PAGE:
Original article from Kent Live
The rate at which coronavirus is spreading across Kent and the South East has increased, according to the latest Government figures.
The official estimate of how quickly the virus is spreading – known as the R rate – has been increased across Kent and the South East.
R calculates a disease's ability to spread by measuring the average number of people that one infected person will pass the virus on to. A rate of 1 means that each infected patient passes the virus on to one other person.
Last week the region's R rate stood between 0.7 and 0.9, meaning that less than one person caught Covid-19 for every person infected. In simple terms, it means the spread of the virus was slowing.
But a new estimate released this week now puts the R rate for the South East at 0.7 – 1.0.
The official R estimate provides a range of values. If the South East's true R rate is at the lower end of the scale then infection levels would be falling by around 5%. However, a rate of 1.0 would mean that the infection rate has leveled out and would likely remain flat.
The true values are likely to lie somewhere within the range.
Nationally, the UK's R rate now stands at between 0.7 and 0.9.
The growth R of the virus is estimated to be falling by between 2% and 5% per day.
These figures are an average across the UK. It means that some areas could have a higher rate, while others could have a lower R rate.
In the latest update about new coronavirus cases, the Government said a further 58 people had died within 28 days of testing positive for Covid-19 as of Saturday, bringing the UK total to 126,573.
Separate figures published by the UK’s statistics agencies show there have now been 149,000 deaths registered in the UK where Covid-19 was mentioned on the death certificate.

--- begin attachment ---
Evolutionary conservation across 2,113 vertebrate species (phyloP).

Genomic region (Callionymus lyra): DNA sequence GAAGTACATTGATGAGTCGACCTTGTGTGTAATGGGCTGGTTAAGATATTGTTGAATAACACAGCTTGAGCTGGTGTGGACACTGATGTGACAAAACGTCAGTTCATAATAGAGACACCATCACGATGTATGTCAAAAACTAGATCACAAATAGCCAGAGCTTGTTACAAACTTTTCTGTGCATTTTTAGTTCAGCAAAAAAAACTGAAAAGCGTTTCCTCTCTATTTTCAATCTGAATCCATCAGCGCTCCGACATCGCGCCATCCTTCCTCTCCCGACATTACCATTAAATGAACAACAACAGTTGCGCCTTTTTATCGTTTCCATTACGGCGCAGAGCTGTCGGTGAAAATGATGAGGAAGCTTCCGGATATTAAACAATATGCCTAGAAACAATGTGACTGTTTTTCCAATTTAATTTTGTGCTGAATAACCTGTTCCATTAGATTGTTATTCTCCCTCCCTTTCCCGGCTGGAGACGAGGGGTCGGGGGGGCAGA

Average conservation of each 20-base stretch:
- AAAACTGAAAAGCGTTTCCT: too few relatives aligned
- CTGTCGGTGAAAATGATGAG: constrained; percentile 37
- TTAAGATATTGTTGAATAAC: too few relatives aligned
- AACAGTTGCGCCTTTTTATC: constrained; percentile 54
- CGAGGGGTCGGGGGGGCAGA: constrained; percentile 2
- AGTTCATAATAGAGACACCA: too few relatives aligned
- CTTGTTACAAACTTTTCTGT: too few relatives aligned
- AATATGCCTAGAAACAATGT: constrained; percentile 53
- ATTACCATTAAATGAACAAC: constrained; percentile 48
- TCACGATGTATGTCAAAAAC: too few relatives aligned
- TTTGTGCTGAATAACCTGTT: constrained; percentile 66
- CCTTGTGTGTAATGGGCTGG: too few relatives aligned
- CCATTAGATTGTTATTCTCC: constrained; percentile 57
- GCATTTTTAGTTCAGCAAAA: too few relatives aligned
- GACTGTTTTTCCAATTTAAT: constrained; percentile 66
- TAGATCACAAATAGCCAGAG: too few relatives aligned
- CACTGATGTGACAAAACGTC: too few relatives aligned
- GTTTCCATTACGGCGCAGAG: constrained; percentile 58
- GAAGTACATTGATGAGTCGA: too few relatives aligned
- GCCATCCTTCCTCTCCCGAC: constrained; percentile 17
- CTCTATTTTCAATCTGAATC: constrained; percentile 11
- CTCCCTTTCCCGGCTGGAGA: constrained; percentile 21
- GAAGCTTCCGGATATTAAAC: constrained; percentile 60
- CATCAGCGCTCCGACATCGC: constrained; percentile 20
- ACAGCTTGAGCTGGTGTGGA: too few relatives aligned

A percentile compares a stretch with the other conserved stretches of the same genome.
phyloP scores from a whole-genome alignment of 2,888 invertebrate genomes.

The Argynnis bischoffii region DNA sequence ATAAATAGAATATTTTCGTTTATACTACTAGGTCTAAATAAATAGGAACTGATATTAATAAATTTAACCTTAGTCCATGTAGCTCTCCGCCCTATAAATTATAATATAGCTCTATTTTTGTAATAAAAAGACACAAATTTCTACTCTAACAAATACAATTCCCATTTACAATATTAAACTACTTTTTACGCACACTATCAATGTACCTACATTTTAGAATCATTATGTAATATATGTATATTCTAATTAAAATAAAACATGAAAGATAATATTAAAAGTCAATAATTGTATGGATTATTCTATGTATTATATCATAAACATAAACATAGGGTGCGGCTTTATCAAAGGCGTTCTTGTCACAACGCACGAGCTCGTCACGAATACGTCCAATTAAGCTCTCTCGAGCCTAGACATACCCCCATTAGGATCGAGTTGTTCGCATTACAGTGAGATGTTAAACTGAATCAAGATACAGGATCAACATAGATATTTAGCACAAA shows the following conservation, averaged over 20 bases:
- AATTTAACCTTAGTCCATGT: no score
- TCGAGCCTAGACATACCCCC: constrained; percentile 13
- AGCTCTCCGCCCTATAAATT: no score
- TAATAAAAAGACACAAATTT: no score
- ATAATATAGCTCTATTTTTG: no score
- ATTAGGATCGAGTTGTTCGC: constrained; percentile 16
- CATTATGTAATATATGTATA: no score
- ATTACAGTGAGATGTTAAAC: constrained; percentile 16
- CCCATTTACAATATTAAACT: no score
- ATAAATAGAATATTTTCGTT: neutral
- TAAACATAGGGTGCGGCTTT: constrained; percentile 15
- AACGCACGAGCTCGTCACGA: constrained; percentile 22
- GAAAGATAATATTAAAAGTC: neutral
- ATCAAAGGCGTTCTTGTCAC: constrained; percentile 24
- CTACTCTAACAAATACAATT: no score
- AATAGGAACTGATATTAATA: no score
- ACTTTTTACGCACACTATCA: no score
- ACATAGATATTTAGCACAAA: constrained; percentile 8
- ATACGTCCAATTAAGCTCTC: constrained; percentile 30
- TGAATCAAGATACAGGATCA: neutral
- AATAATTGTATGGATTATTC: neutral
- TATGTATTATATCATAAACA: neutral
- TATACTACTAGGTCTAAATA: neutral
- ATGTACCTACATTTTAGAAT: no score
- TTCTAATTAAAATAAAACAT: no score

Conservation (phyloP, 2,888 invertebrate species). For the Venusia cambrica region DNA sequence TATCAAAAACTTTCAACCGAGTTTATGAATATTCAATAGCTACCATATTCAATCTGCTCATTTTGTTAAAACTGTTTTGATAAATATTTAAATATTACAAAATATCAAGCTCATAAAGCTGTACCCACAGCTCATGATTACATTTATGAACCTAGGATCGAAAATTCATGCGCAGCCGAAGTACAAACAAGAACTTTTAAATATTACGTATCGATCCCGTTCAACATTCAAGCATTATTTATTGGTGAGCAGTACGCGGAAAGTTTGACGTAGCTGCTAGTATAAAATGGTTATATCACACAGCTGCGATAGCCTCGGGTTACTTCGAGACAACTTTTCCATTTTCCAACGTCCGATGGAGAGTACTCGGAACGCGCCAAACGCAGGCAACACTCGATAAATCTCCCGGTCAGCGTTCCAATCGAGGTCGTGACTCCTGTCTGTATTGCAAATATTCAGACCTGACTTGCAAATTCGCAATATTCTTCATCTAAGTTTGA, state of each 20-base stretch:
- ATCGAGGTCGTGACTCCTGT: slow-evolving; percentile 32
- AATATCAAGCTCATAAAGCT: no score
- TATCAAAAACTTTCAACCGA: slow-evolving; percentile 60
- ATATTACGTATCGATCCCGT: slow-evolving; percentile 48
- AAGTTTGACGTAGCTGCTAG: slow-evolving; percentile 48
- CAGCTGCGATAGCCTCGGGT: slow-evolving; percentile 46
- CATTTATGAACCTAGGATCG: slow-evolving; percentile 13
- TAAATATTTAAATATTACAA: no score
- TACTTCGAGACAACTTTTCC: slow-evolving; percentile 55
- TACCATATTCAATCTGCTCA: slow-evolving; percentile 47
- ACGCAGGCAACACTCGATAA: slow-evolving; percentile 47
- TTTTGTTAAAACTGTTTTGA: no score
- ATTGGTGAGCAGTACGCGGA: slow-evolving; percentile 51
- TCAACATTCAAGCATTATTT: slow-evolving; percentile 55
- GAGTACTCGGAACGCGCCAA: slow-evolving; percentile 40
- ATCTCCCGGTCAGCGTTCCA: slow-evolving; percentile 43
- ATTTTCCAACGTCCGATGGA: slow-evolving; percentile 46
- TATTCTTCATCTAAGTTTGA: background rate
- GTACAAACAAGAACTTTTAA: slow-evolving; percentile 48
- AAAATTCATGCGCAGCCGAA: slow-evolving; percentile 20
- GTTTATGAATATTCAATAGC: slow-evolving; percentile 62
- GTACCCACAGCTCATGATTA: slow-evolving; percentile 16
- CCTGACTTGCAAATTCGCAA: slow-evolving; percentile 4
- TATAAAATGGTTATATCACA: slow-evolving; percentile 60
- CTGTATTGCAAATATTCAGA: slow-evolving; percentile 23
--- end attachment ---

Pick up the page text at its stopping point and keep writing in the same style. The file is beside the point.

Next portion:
The Government also said that, as of 9am on Saturday, there had been a further 4,715 lab-confirmed cases in the UK.
It brings the total to 4,329,180.
However, NHS England has now vaccinated more than 25 million people with first doses of the vaccine.
Commenting on the achievement Professor Stephen Powis, the NHS national medical director, said: “This is the latest major milestone showing rapid and targeted progress in getting people in England protected against coronavirus.
“Passing the 25 million mark is a remarkable achievement for NHS staff across the country who have jabbed more than half the adult population and are continuing to work carefully to identify those last remaining people in the top priority groups yet to get their jab and urging them to come forward.
“While supplies of doses will be tightened next month, anyone with a second jab booked should come forward, and our other top priority is to remind everyone who is aged 50 and older or who has an underlying health condition that their first jab is available to them, now and throughout April.”
Government data up to March 26 shows that of the 33,020,952 jabs given in the UK so far, 29,727,435 were first doses – a rise of 411,305 on the previous day.
Some 3,293,517 were second doses, an increase of 283,654.